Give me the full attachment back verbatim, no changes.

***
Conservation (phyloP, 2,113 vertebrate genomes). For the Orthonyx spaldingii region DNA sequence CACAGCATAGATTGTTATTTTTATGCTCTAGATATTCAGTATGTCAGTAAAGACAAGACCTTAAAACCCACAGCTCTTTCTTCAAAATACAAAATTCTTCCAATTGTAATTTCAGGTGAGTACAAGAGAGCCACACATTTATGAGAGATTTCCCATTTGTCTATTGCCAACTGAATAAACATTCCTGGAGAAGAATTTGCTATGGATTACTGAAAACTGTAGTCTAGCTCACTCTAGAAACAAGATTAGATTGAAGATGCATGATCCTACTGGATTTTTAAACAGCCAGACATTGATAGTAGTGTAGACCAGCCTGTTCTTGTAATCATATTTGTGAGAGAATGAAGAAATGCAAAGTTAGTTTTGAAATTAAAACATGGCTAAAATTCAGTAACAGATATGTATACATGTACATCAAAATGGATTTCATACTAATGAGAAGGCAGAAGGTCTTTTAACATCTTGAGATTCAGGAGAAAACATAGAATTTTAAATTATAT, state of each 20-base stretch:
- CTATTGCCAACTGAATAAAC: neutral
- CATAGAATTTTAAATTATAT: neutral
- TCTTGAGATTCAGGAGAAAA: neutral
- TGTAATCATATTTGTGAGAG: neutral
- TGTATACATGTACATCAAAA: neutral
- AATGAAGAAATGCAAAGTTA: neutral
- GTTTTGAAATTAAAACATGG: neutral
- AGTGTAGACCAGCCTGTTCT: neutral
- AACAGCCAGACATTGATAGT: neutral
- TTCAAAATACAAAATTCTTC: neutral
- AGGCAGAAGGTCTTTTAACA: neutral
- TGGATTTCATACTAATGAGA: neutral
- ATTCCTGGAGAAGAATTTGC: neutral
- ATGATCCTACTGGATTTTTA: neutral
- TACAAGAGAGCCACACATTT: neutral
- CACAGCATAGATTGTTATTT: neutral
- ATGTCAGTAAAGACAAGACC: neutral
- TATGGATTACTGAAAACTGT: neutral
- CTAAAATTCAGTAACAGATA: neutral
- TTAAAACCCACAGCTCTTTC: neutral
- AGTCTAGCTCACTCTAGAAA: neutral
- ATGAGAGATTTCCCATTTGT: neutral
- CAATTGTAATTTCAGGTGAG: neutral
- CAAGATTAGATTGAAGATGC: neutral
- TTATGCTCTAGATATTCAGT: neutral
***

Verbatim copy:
Conservation (phyloP, 2,113 vertebrate genomes). For the Orthonyx spaldingii region DNA sequence CACAGCATAGATTGTTATTTTTATGCTCTAGATATTCAGTATGTCAGTAAAGACAAGACCTTAAAACCCACAGCTCTTTCTTCAAAATACAAAATTCTTCCAATTGTAATTTCAGGTGAGTACAAGAGAGCCACACATTTATGAGAGATTTCCCATTTGTCTATTGCCAACTGAATAAACATTCCTGGAGAAGAATTTGCTATGGATTACTGAAAACTGTAGTCTAGCTCACTCTAGAAACAAGATTAGATTGAAGATGCATGATCCTACTGGATTTTTAAACAGCCAGACATTGATAGTAGTGTAGACCAGCCTGTTCTTGTAATCATATTTGTGAGAGAATGAAGAAATGCAAAGTTAGTTTTGAAATTAAAACATGGCTAAAATTCAGTAACAGATATGTATACATGTACATCAAAATGGATTTCATACTAATGAGAAGGCAGAAGGTCTTTTAACATCTTGAGATTCAGGAGAAAACATAGAATTTTAAATTATAT, state of each 20-base stretch:
- CTATTGCCAACTGAATAAAC: neutral
- CATAGAATTTTAAATTATAT: neutral
- TCTTGAGATTCAGGAGAAAA: neutral
- TGTAATCATATTTGTGAGAG: neutral
- TGTATACATGTACATCAAAA: neutral
- AATGAAGAAATGCAAAGTTA: neutral
- GTTTTGAAATTAAAACATGG: neutral
- AGTGTAGACCAGCCTGTTCT: neutral
- AACAGCCAGACATTGATAGT: neutral
- TTCAAAATACAAAATTCTTC: neutral
- AGGCAGAAGGTCTTTTAACA: neutral
- TGGATTTCATACTAATGAGA: neutral
- ATTCCTGGAGAAGAATTTGC: neutral
- ATGATCCTACTGGATTTTTA: neutral
- TACAAGAGAGCCACACATTT: neutral
- CACAGCATAGATTGTTATTT: neutral
- ATGTCAGTAAAGACAAGACC: neutral
- TATGGATTACTGAAAACTGT: neutral
- CTAAAATTCAGTAACAGATA: neutral
- TTAAAACCCACAGCTCTTTC: neutral
- AGTCTAGCTCACTCTAGAAA: neutral
- ATGAGAGATTTCCCATTTGT: neutral
- CAATTGTAATTTCAGGTGAG: neutral
- CAAGATTAGATTGAAGATGC: neutral
- TTATGCTCTAGATATTCAGT: neutral